The most well-known is ImageMagick, which can be used for a lot of different image formats. I used it especially for resizing and generating my thumbnails of the cover images. Resizing down to the visibly rendered size saves already tons of bytes and therefore bandwidth!
Speaking of thumbnails I go even further, because they cannot be only small in dimensions, but highly reduced and compressed, since they serve as a visual hook, but do not need to be the prettiest pictures ever.
So something neat is the reduction of the color palette with pngquant; people familiar with GIF optimization now that this helps already a lot.
Second is done by optipng. pngquant already can do a lot of heavy lifting, so maybe the companion doesn't so much afterwards, but maybe it will find a file for further optimization.
Initially I also had pngcrush in the pipeline, but after checking the actual byte size of the files I saw that it mostly increased afterwards; I removed it, because I'm not interested in de-optimization of my content. 😅
For GUI lovers there is a handy tool for macOS users: ImageOptim. This works on a bunch of image file formats and with quite some tools under the hood.
Minimization and compression are just the beginning of a fast served site. Once all the files are up on a server, waiting to be delivered all around the world, they also do not change that often. Especially your very static pages with all the assets are unlikely to change (like blog posts and about and imprint pages).
So, to prevent a constant flow of all the bits and bytes for each request, we want to cache them, and ideally as close to the user as possible, so that the next time they request the exact same data, they are served from their devices instead. This becomes highly efficient for repetitively used and requested files like CSS and JS, which are shared across your whole site. Also your logo and header images do not need to travel each time that way.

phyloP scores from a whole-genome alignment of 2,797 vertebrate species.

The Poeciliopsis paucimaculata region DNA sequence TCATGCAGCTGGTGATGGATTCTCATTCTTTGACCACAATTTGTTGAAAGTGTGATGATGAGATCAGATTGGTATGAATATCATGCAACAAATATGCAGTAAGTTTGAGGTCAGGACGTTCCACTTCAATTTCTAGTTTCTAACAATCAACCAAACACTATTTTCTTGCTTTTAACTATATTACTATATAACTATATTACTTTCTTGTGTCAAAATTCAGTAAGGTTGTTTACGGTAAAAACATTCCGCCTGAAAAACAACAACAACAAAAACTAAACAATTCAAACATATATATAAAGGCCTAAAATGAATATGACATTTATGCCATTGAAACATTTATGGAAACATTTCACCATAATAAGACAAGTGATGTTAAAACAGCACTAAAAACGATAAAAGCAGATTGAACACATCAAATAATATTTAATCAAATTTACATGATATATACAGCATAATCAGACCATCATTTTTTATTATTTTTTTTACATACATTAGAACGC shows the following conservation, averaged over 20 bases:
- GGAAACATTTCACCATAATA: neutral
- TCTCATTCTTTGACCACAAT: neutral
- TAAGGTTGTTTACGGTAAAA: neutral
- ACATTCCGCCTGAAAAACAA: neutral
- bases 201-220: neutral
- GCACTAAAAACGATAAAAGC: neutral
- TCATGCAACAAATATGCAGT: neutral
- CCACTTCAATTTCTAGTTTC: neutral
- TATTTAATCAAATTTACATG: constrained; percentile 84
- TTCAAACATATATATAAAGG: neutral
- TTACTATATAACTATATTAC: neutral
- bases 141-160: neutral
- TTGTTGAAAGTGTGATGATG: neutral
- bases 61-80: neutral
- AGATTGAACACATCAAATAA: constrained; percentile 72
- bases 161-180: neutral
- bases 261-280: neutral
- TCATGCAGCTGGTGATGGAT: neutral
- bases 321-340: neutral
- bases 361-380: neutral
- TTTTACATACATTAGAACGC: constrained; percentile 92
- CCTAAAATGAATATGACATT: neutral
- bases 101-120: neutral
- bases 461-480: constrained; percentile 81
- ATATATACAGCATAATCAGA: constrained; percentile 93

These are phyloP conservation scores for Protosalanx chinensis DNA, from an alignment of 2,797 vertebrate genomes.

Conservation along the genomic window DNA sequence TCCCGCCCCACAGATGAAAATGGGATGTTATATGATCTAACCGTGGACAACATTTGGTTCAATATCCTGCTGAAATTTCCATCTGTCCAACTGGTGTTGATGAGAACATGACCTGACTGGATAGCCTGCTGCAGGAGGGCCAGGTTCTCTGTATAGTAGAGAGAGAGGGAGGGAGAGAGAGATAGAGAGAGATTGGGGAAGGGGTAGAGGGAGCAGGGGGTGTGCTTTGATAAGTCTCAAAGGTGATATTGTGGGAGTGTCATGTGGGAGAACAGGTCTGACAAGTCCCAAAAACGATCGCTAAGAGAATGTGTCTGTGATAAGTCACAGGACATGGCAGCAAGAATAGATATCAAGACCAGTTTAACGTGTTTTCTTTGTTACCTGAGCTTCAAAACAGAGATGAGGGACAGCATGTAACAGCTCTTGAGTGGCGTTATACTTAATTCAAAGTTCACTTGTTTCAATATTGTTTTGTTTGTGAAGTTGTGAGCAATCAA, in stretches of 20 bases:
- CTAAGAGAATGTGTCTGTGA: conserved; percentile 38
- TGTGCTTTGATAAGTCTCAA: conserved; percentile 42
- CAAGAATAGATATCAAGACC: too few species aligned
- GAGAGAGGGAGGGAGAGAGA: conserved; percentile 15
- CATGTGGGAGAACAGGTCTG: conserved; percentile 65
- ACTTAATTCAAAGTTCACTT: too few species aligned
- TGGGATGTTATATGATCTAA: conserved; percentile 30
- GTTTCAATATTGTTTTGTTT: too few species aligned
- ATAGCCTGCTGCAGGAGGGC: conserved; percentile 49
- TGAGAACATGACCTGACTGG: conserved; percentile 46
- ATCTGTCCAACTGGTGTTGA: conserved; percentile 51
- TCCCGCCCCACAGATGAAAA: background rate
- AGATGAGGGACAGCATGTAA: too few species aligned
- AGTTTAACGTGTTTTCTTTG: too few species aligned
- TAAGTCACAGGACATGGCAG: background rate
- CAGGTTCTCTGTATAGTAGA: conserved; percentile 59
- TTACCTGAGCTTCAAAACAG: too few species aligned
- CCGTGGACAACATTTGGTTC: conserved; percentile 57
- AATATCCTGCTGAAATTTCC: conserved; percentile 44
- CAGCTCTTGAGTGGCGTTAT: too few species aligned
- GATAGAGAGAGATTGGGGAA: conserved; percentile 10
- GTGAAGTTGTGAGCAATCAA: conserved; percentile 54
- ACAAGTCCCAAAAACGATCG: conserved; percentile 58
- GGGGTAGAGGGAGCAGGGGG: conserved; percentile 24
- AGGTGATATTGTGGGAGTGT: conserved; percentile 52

Intermediate steps are server-side caches and CDNs by the way, but I'm not focussing on this right now.
Also: Caching in itself is a tricky story and should probably deserve its own article.
Generally speaking the Cache-Control header is a good starting point and helps browsers to determine, what and for how long it should try to keep a file in at hand instead of fetching it from the internet.
Although I have heard of Progressive Web Application already, I never paid much attention to it. I surely thought that it might be cool to look into this topic, once I figured out a web app project. A static site was definitely not a trigger. I could not have been more wrong.
When I run the Audits tool in the Google Chrome developer tools, I had no idea what this Lighthouse stuff is. I remember that in previous version of Chrome, there was this PageSpeed Insights tab, which is deprecated and only available as a web service nowadays. It's still a useful tool on its own. But Lighthouse provides much more performance and optimization data.
So when the report was generated I was a bit confused that it had this Progressive Web App section. Sure, some sites might need this information, but the whole internet is not only about dynamic apps, is it?
One important step for the baseline was:
All app URLs load while offline
With the suggestion to fix it by doing this:
Use a Service Worker.
As a starter I went for the pretty simple setup provided by Google. But also iterated further. Tell me if something doesn't work out well or the site just looks ugly (unstyled).
The cool thing is, that it not only makes your site perform faster and cache items, but also provides offline functionality.
The screenshots above are an example of how it would look like, if you decided to add markentier.tech to your homescreen. Coloring the address bar is also a nice gimmick.
Until now I cannot tell you much more about PWAs yet, since I'm learning the stuff right away on the go.
I encourage you to look into this topic as well. I hope I provided you with enough links to start your own journey.